Whatever one may think of a mother’s moral responsibility for the abortion of her child, even if one thinks that she is as responsible for the abortion as the abortionist, this does not mean that laws should be passed to make mothers criminally liable for abortion. Abortion is, in several ways, a unique form of homicide. It is particularly hard to detect. It is hard to prosecute. Unlike other forms of homicide, abortion requires two participants-the mother and the abortionist or the mother and the abortion drug dealer. The mother may go on to participate in a few more abortions. The abortionist or the abortion drug dealer can go on to participate in thousands of abortions. A law that gives mothers blanket immunity from abortion makes it more likely that an abortionist or an abortion drug dealer will be caught. Knowing this would, abortionists and dealers are deterred from becoming abortionists and dealers. Laws that give blanket immunity to mothers make abortion less likely. They save more lives. As saving the lives of unborn children is the primary goal of the criminal abortion laws and the pro-life movement, the pro-life movement should not advocate for the removal of immunity for mothers in the laws that are currently doing so much to stop abortion. The primary legislative goals of the pro-life movement should be to extend pro-life laws throughout the nation so that abortion is a crime in every state and to pass laws that help to change hearts and minds. Because legislative resources are scarce and legislative resources should be used for achieving the principal goal of the pro-life movement-stopping abortion, legislative resources should not be used to remove immunity for mothers. An attempt to remove immunity from mothers does not just risk a discrete legislative defeat, it imperils the whole pro-life enterprise. Removing immunity from mothers is something that has never been done in this nation. Attempting such a novel move will risk the replacement of pro-life legislators with those who will champion abortion. It will risk changing public opinion. It could result in states that now ban abortion becoming states that sanction abortion. Even if one truly believes a mother is as culpable as an abortionist, one should not attempt to pass legislation removing immunity from mothers.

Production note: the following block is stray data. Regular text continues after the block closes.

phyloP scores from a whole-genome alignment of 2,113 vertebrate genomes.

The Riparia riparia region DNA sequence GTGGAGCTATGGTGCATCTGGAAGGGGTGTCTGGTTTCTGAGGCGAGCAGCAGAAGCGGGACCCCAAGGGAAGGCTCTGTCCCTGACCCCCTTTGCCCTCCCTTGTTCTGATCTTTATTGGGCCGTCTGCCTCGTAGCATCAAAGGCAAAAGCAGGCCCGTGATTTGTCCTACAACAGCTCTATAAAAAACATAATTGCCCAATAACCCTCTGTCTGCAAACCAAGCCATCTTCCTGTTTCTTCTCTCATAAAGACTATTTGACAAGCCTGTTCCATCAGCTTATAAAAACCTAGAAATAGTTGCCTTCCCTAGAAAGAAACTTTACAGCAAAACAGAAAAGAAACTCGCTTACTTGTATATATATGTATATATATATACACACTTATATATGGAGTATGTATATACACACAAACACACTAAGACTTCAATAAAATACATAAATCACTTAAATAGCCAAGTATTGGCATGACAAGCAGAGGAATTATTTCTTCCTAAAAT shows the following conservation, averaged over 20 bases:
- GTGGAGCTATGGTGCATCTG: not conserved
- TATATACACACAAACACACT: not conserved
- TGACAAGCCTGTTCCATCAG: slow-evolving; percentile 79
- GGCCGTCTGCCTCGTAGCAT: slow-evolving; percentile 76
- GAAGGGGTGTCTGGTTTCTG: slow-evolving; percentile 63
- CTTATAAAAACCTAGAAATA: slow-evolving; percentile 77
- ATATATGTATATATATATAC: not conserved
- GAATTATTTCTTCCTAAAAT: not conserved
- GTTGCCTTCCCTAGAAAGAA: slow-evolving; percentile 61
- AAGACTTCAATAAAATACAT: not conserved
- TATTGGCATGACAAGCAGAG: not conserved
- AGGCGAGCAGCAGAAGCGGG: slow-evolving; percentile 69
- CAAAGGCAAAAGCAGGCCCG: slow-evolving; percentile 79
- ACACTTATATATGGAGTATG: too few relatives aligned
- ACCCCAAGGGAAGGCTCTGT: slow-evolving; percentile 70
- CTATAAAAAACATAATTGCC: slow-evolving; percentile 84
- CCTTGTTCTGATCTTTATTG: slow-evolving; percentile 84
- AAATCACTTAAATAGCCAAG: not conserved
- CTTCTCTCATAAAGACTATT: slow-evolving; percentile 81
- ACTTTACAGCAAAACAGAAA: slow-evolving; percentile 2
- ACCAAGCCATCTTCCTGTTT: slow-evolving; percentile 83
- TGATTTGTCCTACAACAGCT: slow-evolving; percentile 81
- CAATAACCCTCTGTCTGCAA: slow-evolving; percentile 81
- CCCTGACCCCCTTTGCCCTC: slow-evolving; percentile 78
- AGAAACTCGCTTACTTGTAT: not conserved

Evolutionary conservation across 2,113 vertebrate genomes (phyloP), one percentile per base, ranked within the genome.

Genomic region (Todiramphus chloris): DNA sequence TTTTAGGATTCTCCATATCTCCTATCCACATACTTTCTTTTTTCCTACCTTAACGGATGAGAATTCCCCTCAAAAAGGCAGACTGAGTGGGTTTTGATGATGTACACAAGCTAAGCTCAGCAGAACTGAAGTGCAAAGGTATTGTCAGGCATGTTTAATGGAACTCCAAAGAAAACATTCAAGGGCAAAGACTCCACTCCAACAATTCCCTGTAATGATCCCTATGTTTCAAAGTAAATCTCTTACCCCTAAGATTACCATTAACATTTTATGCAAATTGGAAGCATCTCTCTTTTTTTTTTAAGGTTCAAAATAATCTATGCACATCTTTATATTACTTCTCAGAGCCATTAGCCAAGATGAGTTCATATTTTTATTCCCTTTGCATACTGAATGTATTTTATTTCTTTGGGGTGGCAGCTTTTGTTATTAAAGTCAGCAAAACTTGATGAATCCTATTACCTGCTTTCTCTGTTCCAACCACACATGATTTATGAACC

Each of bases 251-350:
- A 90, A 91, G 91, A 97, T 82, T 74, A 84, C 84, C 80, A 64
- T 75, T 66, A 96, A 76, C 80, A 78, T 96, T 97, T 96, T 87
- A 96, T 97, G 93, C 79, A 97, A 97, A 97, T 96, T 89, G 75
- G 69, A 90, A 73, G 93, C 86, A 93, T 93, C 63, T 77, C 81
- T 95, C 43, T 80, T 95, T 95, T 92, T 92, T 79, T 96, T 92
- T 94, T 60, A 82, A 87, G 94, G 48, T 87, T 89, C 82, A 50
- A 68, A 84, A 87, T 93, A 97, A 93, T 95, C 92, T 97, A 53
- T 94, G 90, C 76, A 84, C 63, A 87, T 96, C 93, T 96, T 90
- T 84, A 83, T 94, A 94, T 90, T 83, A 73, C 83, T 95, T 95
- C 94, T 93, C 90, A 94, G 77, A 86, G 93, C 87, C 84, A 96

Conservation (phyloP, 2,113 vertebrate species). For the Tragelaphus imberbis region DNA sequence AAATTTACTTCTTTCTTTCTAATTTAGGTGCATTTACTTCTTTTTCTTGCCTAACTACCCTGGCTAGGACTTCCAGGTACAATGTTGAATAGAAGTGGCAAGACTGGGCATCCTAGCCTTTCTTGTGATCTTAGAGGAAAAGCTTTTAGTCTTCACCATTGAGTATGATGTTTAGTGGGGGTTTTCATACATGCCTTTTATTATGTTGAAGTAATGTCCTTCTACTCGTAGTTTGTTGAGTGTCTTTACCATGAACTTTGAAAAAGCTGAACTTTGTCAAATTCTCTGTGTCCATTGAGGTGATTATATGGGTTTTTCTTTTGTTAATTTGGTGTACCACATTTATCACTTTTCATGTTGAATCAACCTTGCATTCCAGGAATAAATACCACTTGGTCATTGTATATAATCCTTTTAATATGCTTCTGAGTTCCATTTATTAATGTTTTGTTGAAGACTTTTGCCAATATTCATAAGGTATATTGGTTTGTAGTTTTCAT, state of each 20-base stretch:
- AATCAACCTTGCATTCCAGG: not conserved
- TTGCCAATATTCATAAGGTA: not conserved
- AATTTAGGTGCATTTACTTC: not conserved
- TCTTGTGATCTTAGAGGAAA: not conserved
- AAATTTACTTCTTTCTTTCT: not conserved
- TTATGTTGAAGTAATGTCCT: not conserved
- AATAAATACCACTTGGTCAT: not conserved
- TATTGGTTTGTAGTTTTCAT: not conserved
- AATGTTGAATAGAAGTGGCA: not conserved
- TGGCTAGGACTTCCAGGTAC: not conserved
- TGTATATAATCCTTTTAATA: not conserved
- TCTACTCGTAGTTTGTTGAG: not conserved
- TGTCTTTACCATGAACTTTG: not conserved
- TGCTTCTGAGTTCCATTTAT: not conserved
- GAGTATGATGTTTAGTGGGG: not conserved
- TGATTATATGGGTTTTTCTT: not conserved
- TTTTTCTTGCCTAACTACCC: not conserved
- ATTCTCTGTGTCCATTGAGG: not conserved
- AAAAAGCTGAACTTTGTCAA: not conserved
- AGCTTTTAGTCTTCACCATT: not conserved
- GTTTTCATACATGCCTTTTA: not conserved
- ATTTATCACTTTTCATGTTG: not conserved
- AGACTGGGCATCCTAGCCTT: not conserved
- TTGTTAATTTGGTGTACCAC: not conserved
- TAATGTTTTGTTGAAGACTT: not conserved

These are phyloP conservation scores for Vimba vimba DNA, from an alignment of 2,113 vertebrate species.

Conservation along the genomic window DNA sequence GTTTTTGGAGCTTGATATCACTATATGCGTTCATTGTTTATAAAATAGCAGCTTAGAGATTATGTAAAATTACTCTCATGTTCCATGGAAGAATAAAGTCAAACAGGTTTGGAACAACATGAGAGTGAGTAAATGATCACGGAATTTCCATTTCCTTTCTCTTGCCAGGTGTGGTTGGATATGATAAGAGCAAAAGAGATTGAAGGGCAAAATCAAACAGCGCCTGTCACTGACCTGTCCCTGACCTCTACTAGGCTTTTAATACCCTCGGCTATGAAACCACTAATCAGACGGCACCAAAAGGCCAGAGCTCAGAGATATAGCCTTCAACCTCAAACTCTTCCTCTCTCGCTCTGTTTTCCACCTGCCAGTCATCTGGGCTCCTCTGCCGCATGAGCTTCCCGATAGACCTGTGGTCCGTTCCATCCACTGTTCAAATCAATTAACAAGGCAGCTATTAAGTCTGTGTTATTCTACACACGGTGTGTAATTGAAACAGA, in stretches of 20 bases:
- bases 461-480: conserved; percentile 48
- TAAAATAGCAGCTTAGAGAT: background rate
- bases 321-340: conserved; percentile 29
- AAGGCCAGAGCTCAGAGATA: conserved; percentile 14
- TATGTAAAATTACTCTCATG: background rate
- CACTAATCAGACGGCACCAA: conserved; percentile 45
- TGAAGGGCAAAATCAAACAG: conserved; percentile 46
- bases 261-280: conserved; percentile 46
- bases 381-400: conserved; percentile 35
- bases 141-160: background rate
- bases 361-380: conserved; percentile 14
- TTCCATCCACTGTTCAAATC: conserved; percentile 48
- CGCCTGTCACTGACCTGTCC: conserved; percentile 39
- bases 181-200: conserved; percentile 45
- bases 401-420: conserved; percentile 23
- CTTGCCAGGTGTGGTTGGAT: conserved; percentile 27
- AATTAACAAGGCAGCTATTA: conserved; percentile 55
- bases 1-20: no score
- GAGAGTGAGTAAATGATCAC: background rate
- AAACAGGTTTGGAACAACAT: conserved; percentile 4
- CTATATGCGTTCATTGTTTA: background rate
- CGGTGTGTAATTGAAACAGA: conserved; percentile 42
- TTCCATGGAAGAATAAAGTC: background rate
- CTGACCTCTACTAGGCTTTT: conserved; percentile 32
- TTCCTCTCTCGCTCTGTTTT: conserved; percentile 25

There are cases where a mother does not consent to an abortion and is forced to go through an abortion. This thoroughly evil violation of both mother and child is not addressed in this paper.